Album Review

[Koch Records]

Rorschach tests, more commonly known as ink blots, are visuals designed to elicit interpretation by subjects in a myriad of ways. Similarly, the up-and-coming musical duo of the same name (spelled differently) has a sound fused from so many branches of electronic music that it’s really up to the listener to interpret just what genre the group falls under. However you want to categorize it, Ror-Shak’s debut album Deep is excellent, with only a couple of songs I couldn’t get into.

One of the reasons Ror-Shak sounds so good is because it was founded by two electronic music elites as the culmination of over two decades of collective experience on the dance music scene. DB is a prolific Brooklyn-based DJ who spent time as a consultant at Profile Records and has 20 years of record-spinning experience in New York clubs. The other half of the band, DJ Stakka, started as an NYC DJ in the late ’80s and has been producing drum and bass music since the early ’90s.

The album Deep has a number of great songs, but a few stand out in my mind as truly buzzworthy. The first is “A Forest.” As a fan of Robert Smith, I immediately recognized this tune as a cover of the 1980 Cure song of the same name. This update does justice to an old favorite of mine, with particular praise going to the unexpected and engaging vocals of Chantal Claret. “Golden Cage,” an original song featuring the vocals of Julee Cruise, is another of my favorites. The song begins with a crackling vinylized intro and soon morphs into a smooth bass groove with space-age bleeps and lush pads, reminiscent of sounds off Air’s Moon Safari album. Cruise’s jazzy vocals complement the nuanced layering of instruments brilliantly.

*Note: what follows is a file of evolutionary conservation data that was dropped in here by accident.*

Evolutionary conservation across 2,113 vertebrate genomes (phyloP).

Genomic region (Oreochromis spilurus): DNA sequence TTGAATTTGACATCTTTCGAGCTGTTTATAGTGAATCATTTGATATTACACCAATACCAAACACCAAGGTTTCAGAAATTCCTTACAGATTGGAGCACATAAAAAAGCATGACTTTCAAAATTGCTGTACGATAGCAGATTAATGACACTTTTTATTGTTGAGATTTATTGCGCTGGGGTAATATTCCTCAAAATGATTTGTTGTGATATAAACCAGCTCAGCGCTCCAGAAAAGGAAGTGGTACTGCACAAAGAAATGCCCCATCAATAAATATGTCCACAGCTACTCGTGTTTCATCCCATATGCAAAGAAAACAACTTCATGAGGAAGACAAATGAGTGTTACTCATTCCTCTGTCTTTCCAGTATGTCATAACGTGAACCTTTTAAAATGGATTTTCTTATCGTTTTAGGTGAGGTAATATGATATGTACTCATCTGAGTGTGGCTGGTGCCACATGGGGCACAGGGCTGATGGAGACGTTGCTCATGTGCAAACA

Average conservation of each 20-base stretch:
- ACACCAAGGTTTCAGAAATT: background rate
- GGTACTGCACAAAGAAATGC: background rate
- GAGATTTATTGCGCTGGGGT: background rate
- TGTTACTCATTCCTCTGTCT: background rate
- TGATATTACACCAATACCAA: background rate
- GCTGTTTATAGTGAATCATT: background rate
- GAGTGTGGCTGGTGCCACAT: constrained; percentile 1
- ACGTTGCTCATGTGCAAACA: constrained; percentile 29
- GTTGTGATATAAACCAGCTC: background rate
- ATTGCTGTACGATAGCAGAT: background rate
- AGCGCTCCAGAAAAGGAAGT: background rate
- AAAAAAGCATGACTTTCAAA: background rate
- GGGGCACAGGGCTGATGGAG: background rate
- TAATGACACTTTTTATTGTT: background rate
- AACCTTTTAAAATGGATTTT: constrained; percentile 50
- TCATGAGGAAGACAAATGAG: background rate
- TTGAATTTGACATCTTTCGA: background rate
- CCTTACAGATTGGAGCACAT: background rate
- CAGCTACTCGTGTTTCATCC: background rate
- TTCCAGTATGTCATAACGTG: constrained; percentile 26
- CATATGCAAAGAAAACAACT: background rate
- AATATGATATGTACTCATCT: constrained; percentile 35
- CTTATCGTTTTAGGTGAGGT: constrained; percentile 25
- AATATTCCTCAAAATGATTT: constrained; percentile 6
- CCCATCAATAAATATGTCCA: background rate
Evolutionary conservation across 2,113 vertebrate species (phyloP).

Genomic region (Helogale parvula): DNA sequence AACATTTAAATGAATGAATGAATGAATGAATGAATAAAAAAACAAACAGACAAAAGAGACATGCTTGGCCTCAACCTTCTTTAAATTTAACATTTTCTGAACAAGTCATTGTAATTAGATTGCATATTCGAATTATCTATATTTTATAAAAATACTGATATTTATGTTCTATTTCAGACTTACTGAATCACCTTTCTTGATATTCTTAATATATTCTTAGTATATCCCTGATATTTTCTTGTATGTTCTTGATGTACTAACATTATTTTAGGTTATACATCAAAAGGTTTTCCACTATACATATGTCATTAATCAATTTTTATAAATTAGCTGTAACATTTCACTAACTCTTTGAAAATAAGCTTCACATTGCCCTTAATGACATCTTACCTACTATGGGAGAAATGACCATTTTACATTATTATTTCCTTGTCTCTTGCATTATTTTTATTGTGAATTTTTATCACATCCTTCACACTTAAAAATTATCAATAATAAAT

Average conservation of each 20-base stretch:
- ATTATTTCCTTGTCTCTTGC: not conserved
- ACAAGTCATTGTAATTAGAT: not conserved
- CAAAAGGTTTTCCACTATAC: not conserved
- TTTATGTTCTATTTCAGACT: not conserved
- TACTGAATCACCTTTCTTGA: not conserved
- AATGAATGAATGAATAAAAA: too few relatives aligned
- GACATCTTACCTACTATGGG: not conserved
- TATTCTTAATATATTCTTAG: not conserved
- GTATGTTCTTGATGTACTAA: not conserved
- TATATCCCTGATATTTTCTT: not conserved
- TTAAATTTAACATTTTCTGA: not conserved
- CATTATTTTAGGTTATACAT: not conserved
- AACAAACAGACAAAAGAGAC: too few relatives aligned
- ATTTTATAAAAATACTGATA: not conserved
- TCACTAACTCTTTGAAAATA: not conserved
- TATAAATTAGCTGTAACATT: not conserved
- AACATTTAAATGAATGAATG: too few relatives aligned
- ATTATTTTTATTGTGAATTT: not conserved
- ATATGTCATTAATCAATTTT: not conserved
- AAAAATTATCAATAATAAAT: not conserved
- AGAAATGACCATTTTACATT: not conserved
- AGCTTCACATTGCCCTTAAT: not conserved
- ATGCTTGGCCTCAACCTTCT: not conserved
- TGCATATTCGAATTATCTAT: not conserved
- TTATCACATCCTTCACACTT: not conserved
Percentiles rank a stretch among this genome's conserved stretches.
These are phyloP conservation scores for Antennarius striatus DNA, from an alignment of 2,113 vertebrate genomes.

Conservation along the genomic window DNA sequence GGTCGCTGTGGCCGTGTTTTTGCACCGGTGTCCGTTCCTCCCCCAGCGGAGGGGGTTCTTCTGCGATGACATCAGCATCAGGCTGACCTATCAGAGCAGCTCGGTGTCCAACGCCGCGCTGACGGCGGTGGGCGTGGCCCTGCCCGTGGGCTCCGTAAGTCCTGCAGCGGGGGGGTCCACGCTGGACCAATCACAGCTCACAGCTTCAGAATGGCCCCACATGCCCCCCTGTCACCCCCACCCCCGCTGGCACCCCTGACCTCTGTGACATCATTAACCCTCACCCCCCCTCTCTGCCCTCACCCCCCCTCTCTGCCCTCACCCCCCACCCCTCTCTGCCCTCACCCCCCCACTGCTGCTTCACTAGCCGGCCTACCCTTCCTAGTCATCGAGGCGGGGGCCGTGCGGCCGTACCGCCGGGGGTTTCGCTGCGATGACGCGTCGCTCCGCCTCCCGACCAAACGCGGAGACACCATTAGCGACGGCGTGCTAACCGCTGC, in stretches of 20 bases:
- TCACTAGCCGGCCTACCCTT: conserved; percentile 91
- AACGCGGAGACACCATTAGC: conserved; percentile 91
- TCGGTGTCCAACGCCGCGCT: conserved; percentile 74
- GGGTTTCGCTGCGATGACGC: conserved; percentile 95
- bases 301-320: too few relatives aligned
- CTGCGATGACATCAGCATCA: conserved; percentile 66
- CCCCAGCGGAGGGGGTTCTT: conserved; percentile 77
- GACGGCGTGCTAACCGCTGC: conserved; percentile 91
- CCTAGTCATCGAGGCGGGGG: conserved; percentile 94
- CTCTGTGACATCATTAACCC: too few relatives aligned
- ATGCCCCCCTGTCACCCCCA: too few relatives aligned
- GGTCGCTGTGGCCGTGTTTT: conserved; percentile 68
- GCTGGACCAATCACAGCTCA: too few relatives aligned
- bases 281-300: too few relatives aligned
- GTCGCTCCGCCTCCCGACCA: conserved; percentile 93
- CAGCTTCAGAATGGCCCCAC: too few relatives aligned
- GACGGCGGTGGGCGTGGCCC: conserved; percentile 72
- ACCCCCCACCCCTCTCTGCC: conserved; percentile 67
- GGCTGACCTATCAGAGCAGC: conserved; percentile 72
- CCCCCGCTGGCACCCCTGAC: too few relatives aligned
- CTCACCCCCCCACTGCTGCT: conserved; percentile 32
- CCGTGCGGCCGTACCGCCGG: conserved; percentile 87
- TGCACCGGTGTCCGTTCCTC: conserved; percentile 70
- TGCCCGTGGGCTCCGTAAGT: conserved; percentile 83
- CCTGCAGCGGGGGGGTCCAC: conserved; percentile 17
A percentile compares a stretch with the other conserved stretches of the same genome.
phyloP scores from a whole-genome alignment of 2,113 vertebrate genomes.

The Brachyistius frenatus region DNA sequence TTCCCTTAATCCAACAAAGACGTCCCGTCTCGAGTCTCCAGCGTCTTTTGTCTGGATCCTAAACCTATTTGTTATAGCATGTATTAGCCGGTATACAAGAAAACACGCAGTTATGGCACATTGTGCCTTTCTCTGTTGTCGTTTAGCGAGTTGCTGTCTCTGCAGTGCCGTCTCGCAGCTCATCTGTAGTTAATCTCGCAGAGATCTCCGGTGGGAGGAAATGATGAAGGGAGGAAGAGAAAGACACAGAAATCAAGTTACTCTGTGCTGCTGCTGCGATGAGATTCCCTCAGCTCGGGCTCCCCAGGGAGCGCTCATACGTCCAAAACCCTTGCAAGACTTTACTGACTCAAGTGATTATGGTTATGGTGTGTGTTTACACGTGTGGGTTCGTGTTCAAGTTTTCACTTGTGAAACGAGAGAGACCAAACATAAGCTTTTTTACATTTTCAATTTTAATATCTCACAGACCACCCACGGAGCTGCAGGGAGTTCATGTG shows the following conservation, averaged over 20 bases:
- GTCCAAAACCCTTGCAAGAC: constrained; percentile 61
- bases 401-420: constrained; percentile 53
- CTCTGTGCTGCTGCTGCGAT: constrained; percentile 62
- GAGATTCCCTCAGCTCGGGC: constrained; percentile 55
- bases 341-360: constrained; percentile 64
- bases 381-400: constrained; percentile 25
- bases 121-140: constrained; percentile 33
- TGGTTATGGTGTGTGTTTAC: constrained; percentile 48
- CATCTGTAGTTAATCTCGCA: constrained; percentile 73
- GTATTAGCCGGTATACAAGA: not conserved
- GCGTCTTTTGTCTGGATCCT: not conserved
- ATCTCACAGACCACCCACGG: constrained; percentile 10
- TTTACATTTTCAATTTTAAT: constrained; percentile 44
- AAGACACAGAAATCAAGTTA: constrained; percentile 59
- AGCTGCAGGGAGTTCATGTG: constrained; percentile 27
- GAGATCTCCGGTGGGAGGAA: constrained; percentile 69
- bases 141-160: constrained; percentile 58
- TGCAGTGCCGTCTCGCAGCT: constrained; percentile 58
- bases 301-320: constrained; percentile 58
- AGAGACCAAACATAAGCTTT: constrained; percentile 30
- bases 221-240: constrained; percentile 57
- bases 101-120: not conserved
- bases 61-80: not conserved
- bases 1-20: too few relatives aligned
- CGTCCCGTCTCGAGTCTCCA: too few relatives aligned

Another great song is “Fate or Faith,” again featuring Julee Cruise. The gliding vocals and soft, echoey synth parts, combined with an up-tempo drum groove make “Fate or Faith” the star of the album. I ended up listening to this song more times than any sane person should, but it’s just that damn good. Deep is a great addition to any electronic music fan’s collection. When I say electronic, however, beware; this is by no means “Sandstorm” or “Castles in the Sky” – you’ll probably actually like this.


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